Search results

Your search found 5 items
Sort: Relevance | Topics | Title | Author | Publication Year
Home  / Search Results
Date: 2014
Abstract: Whereas there is already quite a significant bibliography focusing on the experiences of intermarried couples in Europe, less attention has been paid to their children. This study, along with parallel studies in Germany and France, suggest that the road to "assimilation" is not as linear and inevitable as it was thought to be; that the children of mixed couples never quite disconnect from Judaism, much on the contrary, Judaism is widely recognized to be an element of their identity. A second important finding is the capital role that the families and the Jewish institutions play in the formation of a positive Jewish identity among the children of intermarriage. Those who grow up in a Jewish household or who have been affiliated with Jewish institutions tend to develop stronger Jewish identities. Last but not least, far from being a "passive" population, most of the interviewees that want to be connected to Judaism show a very active attitude towards the search for a suitable Jewish environment, one that can assure them both legitimacy and acceptance.

Intermarriage within the Dutch Jewish community is on the rise. The numbers speak for themselves: out of the 52,000 Jews residing in the Netherlands 25% just have a Jewish mother and 30% a Jewish father. 50 in-depth interviews were conducted with individuals between the ages of 20 and 40 who have one Jewish parent and have different levels of community involvement. All respondents identify with Judaism in some way. How people connect to Judaism varies from person to person. Most people feel Jewish although their level of Judaism depends on their personal situation. There is a small group that feels Jewish in every situation and another group that only has a minimal connection to Judaism (mostly holding on to memories of the Shoah passed on by their parents and grandparents). Many individuals feel (strongly) connected to Judaism but do not practice Judaism in their daily lives.
Author(s): Bernstein, Julia
Date: 2014
Abstract: Whereas there is already quite a significant bibliography focusing on the experiences of intermarried couples in Europe, less attention has been paid to their children. This study, along with parallel studies in France and the Netherlands, suggest that the road to "assimilation" is not as linear and inevitable as it was thought to be; that the children of mixed couples never quite disconnect from Judaism, much on the contrary, Judaism is widely recognized to be an element of their identity. A second important finding is the capital role that the families and the Jewish institutions play in the formation of a positive Jewish identity among the children of intermarriage. Those who grow up in a Jewish household or who have been affiliated with Jewish institutions tend to develop stronger Jewish identities. Last but not least, far from being a "passive" population, most of the interviewees that want to be connected to Judaism show a very active attitude towards the search for a suitable Jewish environment, one that can assure them both legitimacy and acceptance.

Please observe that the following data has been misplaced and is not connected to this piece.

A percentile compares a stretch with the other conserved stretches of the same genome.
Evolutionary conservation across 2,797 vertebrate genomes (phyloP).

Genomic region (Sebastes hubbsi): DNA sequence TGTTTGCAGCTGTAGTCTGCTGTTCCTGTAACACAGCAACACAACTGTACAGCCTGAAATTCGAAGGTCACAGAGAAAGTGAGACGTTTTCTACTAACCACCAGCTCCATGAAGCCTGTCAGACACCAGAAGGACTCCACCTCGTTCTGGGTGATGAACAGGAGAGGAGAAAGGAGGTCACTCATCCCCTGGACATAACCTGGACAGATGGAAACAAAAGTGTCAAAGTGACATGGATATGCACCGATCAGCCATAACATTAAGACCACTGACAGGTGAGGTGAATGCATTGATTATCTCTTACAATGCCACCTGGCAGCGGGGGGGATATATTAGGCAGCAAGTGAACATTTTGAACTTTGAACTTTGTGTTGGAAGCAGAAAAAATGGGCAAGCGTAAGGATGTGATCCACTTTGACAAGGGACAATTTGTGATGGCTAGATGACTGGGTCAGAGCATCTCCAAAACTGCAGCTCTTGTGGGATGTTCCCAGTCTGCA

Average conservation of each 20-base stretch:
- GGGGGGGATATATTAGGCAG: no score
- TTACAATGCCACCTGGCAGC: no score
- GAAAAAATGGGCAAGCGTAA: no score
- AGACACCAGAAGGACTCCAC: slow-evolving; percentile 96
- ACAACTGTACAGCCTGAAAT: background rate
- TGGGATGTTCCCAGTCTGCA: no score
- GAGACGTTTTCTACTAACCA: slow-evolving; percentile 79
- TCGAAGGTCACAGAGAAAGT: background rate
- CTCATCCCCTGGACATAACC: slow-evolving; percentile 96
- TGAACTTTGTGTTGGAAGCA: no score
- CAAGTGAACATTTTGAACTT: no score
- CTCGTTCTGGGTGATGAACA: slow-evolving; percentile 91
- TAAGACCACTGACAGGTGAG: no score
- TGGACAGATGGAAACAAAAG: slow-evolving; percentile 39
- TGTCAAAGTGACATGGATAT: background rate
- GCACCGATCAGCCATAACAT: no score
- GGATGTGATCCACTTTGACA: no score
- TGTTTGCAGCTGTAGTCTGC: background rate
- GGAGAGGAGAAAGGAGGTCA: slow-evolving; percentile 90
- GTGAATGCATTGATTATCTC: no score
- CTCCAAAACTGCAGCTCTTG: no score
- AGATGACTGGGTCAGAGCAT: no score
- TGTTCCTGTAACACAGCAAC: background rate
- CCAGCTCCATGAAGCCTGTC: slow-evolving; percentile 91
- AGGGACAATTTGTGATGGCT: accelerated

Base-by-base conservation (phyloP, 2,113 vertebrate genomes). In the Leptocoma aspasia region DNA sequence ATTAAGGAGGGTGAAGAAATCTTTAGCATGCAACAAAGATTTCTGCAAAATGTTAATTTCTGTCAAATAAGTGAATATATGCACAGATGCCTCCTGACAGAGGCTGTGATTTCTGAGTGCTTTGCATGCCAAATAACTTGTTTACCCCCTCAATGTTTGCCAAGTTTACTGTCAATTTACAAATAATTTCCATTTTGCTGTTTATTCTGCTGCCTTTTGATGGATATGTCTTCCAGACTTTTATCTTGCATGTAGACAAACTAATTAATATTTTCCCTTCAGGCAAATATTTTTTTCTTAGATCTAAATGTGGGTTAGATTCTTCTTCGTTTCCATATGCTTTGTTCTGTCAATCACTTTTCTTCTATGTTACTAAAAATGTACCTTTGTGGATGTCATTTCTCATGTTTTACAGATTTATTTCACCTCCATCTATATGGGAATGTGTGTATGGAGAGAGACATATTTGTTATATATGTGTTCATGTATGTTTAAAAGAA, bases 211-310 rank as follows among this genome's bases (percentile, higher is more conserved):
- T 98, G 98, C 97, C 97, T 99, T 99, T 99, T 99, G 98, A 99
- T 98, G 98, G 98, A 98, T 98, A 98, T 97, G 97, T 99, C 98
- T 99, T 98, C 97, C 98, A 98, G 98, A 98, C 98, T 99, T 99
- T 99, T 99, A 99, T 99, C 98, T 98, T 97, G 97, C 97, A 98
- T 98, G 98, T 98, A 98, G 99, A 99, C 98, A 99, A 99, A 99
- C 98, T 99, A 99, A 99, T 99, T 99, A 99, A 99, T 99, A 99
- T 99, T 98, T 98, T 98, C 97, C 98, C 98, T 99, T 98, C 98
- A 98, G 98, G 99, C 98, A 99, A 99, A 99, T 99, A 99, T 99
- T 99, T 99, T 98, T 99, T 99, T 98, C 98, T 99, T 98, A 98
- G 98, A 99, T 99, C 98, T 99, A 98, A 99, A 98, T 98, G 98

For the purpose of this study, 45 individuals from various cities and towns in Germany were interviewed. 26 of the interviewees had Jewish forebears on their mother's side and 19 on their father's side. 23 had migrated out of which 21 came from the former Soviet Union. Among participants born in Germany, German history represents a unique context for mixed Christian-German/Jewish-German couples. On one hand, many participants found it difficult to reconcile what they perceive as conflicting German and Jewish narratives, often leading to conflicts of loyalty. Moreover, some relate to experiences of antisemitism coming from within their extended families. Also, German as a language contains words heavily loaded with Nazi significance. On the other side, the non-Jewish German parents of the interviewees are generally described as sensitive, making real efforts to support the Jewish parents by celebrating Jewish holidays, visiting Israel, learning Hebrew, playing a part in the community, and demonstrating initiative, for instance, by organizing trips to Israel or Jewish events, or reading books about the conflict in the Middle East.